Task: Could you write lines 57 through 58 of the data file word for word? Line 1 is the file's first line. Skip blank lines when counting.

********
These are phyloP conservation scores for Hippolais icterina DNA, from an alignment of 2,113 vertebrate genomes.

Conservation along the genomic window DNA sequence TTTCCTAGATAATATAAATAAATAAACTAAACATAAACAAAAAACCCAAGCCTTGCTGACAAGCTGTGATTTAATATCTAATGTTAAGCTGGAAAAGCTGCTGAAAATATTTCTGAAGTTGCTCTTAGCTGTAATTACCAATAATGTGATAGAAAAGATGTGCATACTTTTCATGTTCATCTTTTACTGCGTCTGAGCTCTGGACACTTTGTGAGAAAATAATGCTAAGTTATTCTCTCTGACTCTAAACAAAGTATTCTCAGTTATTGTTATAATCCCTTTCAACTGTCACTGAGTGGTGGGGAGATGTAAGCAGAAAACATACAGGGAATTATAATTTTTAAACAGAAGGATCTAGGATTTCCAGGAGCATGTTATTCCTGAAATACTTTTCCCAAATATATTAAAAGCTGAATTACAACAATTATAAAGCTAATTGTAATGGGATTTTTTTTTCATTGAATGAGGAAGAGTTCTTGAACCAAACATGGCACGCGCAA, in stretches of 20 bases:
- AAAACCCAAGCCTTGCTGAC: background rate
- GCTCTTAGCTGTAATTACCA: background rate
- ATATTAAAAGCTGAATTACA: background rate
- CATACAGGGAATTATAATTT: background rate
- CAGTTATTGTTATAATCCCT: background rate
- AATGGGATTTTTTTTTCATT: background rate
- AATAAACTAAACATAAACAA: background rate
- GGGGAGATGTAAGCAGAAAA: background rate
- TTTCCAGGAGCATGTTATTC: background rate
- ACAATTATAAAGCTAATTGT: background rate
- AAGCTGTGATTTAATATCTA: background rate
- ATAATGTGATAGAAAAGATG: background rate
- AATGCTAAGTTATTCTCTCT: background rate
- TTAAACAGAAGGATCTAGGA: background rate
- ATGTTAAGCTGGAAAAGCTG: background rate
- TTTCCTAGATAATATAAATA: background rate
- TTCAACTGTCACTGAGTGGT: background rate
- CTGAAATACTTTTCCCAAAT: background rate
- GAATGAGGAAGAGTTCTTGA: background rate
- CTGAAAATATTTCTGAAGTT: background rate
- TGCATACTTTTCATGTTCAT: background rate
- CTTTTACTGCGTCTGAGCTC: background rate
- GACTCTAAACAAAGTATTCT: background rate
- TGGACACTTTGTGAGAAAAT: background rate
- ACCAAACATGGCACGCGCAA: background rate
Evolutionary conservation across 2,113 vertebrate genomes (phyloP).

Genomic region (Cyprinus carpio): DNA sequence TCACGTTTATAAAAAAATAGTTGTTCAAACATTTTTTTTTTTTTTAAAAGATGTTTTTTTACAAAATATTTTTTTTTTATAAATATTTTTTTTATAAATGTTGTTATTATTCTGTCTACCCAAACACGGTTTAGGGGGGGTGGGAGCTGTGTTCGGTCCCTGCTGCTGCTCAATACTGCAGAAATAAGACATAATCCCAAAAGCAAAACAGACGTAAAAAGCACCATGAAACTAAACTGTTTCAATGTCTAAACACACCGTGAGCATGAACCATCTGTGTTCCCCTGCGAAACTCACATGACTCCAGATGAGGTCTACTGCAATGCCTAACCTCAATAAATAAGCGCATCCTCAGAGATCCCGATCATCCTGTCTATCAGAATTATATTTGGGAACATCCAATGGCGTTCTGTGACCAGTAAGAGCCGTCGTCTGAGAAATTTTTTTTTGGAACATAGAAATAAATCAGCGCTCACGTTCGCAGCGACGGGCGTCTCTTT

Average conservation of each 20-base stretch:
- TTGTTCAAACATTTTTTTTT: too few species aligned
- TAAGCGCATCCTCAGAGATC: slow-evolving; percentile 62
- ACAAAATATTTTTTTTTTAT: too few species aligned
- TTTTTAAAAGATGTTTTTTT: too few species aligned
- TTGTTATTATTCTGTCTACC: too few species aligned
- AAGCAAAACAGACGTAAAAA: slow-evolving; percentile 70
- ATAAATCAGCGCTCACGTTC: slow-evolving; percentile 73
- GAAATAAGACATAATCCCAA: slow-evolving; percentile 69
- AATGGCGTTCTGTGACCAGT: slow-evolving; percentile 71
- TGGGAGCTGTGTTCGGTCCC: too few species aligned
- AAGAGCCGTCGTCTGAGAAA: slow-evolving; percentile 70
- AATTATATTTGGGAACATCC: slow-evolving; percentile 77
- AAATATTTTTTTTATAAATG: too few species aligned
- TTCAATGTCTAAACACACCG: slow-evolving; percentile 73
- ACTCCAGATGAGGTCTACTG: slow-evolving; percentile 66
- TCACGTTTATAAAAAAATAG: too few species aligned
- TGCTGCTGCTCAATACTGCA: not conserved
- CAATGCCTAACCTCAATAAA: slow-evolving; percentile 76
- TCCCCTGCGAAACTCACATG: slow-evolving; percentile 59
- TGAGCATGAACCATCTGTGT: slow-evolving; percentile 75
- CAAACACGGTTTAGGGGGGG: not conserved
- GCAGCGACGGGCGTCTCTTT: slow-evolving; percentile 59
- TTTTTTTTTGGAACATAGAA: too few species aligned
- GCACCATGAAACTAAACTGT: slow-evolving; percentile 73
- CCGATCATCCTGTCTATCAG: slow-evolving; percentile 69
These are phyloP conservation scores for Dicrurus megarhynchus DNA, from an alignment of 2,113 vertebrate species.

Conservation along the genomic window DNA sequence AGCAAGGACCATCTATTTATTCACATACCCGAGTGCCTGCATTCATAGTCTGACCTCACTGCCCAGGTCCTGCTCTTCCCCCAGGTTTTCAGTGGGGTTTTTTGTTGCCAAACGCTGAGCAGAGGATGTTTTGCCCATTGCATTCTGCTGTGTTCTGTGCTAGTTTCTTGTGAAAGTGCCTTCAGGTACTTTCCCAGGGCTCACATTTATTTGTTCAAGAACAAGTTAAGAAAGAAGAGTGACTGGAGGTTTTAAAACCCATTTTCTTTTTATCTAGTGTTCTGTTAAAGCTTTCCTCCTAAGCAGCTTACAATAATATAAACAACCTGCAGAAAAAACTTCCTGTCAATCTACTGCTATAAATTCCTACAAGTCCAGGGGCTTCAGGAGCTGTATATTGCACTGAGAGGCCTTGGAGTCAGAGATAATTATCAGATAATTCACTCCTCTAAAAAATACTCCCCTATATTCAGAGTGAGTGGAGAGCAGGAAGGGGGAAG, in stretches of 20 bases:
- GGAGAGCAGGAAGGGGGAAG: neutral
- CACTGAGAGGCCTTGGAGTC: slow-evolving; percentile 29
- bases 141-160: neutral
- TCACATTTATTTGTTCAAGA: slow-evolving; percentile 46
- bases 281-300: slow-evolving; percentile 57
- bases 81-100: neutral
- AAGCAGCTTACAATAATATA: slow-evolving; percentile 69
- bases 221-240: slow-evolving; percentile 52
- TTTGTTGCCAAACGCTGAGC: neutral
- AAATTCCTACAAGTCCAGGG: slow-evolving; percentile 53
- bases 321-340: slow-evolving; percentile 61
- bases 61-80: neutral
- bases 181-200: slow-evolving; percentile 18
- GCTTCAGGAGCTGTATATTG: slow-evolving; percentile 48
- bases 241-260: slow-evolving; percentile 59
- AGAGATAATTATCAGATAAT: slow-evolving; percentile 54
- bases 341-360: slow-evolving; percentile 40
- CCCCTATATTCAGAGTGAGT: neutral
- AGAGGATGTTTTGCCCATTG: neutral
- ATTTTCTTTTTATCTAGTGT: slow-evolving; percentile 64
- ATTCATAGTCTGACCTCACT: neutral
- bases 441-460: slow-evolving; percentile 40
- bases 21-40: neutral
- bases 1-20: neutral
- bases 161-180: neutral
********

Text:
Conservation along the genomic window DNA sequence AGCAAGGACCATCTATTTATTCACATACCCGAGTGCCTGCATTCATAGTCTGACCTCACTGCCCAGGTCCTGCTCTTCCCCCAGGTTTTCAGTGGGGTTTTTTGTTGCCAAACGCTGAGCAGAGGATGTTTTGCCCATTGCATTCTGCTGTGTTCTGTGCTAGTTTCTTGTGAAAGTGCCTTCAGGTACTTTCCCAGGGCTCACATTTATTTGTTCAAGAACAAGTTAAGAAAGAAGAGTGACTGGAGGTTTTAAAACCCATTTTCTTTTTATCTAGTGTTCTGTTAAAGCTTTCCTCCTAAGCAGCTTACAATAATATAAACAACCTGCAGAAAAAACTTCCTGTCAATCTACTGCTATAAATTCCTACAAGTCCAGGGGCTTCAGGAGCTGTATATTGCACTGAGAGGCCTTGGAGTCAGAGATAATTATCAGATAATTCACTCCTCTAAAAAATACTCCCCTATATTCAGAGTGAGTGGAGAGCAGGAAGGGGGAAG, in stretches of 20 bases:
- GGAGAGCAGGAAGGGGGAAG: neutral